Included among the many topics covered in the files regarding the assassination of Robert Kennedy are: The confusion during the aftermath of the shooting. Statements phoned into the FBI by the public after the shooting of Robert Kennedy. Interviews with witnesses and members of Robert Kennedy's party. Attention to Sirhan's brother. Ethel Kennedy's desire to not be interviewed by the FBI or LAPD. A chronology of events. Interviews of Dr. Stanley Abo, who first attended to Senator Robert F. Kennedy. Alleged statement made by Sirhan in the Golden Garter Bar, Alhambra, California, in Late May 1968, "We will wait till he gets into town and then we will get him." Investigation conducted by the Los Angeles Police Department, at Good Samaritan Hospital. Investigation of the "Woman in the Polka-dot Dress." Investigation concerning alleged statement between two unknown males speaking in Arabic at Robert Kennedy's headquarters on June 3, 1968, in Los Angeles, heard as, "Well, we didn't catch up with him last night, but we will tonight." Notebooks found in Sirhan Sirhan's room, that included entries such as, "May 18, 9:45 a.m. 1968 My determination to eliminate R.F.K. is becoming more and more of an unshakable obsession... R.F.K. must die... R.F.K. must be killed... Robert F. Kennedy must be assassinated before 5 June 68..." A 1971 report by Los Angeles District Attorney Joseph P. Busch concerning allegations of improper procedures by Los Angeles Police Department criminalist DeWayne Wolfer in the Sirhan case.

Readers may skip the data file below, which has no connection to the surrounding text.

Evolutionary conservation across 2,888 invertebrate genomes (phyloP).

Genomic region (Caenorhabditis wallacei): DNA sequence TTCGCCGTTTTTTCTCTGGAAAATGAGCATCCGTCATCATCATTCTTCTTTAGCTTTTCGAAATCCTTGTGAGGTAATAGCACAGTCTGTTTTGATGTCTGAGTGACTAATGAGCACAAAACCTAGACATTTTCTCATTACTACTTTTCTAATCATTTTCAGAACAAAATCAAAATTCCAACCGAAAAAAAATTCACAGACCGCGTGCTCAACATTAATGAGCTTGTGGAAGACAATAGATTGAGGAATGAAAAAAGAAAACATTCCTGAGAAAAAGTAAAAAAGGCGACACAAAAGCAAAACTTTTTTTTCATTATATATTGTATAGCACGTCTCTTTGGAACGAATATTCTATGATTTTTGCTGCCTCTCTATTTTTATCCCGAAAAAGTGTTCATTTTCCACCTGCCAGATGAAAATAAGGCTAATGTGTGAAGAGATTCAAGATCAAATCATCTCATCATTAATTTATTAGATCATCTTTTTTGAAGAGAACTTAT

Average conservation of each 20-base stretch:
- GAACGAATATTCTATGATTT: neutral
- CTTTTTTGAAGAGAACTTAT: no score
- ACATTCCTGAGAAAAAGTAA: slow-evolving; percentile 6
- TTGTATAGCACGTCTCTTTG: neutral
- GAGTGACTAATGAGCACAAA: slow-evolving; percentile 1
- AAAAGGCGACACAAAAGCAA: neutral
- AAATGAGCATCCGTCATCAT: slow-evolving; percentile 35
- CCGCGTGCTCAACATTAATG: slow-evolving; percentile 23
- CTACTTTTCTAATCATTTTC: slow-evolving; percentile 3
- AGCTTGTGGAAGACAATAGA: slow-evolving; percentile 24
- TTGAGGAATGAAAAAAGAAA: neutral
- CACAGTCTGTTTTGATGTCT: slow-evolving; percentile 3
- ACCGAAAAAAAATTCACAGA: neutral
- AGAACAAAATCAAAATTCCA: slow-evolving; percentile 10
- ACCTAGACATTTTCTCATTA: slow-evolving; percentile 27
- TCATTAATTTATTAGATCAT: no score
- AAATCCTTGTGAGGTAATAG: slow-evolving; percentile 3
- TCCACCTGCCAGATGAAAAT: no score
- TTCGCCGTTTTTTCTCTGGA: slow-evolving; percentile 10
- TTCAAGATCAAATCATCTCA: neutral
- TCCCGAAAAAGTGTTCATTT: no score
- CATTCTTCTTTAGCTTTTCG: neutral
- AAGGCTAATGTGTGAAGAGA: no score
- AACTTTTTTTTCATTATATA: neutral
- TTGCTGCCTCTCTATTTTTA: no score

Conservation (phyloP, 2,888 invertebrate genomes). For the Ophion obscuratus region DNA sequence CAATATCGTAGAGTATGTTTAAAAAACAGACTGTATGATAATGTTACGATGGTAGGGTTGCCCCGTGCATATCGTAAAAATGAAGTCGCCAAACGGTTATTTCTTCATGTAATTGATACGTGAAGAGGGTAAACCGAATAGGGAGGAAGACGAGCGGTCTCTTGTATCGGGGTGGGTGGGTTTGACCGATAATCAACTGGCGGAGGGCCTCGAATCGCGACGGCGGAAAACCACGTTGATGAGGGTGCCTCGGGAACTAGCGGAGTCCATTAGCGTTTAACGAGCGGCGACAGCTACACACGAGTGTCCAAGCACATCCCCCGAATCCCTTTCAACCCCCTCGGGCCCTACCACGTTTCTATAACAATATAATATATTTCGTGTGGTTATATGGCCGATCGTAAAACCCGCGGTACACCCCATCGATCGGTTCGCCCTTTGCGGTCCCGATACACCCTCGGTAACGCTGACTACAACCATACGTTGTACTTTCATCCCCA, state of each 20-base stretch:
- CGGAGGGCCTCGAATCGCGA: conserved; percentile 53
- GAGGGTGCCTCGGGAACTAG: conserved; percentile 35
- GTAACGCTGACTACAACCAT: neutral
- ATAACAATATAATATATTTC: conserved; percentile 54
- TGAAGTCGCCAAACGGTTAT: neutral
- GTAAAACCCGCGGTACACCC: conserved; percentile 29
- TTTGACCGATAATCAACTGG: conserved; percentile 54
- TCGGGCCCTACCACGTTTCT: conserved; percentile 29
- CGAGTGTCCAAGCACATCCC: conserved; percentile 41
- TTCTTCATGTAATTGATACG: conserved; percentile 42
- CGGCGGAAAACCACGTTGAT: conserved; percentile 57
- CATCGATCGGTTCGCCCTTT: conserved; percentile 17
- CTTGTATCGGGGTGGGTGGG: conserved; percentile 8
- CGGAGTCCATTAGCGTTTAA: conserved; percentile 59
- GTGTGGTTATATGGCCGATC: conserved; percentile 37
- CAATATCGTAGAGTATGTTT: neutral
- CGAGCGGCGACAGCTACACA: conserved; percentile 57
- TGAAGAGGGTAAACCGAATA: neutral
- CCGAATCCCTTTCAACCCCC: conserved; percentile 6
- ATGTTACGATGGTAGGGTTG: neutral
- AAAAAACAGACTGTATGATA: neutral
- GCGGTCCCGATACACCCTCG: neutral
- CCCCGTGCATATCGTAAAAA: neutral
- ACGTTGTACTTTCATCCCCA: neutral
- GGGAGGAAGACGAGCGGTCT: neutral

Other topics covered in the reports, memos, and telegrams include: Arrest and confinement of Sirhan Sirhan. Search of Sirhan's room. Tracking of the gun used in the shooting. Investigation concerning alleged purchases of ammunition by Sirhan at Lock, Stock and Barrel Gun Shop, San Gabriel, California. Background, education, employment, associates, and acquaintances of Sirhan Sirhan. Background of Sirhan's family. Interviews of members of Sirhan's family. Interviews of individuals in the area of the shooting. Other victims of the shooting. Interviews of individuals registered as guests at the Ambassador Hotel. Physical evidence taken into custody. Interview of employees of the Ambassador Hotel. The transportation of Senator Kennedy's ambulance to Central Receiving Hospital. Investigation of Sirhan's activity at the San Gabriel Valley Gun Club. Neighborhood investigation in Pasadena, California. Prosecutive actions concerning the Sirhan case. Records from the Pasadena Police Department.
Los Angeles County District Attorney's Office SPECIAL COUNSEL Report on the Assassination of Senator Robert F. Kennedy
In March 1977, Thomas F. Kranz, the Special Counsel to the Los Angeles County District Attorney's Office, published a 137 page report concerning his findings regarding a review of the investigation of the assassination of Robert Kennedy. This report presents observations and conclusions of the Special Counsel appointed by the Los Angeles County Board of Supervisors on August 12, 1975 to investigate independently the assassination of Senator Robert Kennedy. It covers the chronology, history, and narrative of facts of the trial, investigations, and ballistic hearings. The report addresses conspiracy theories.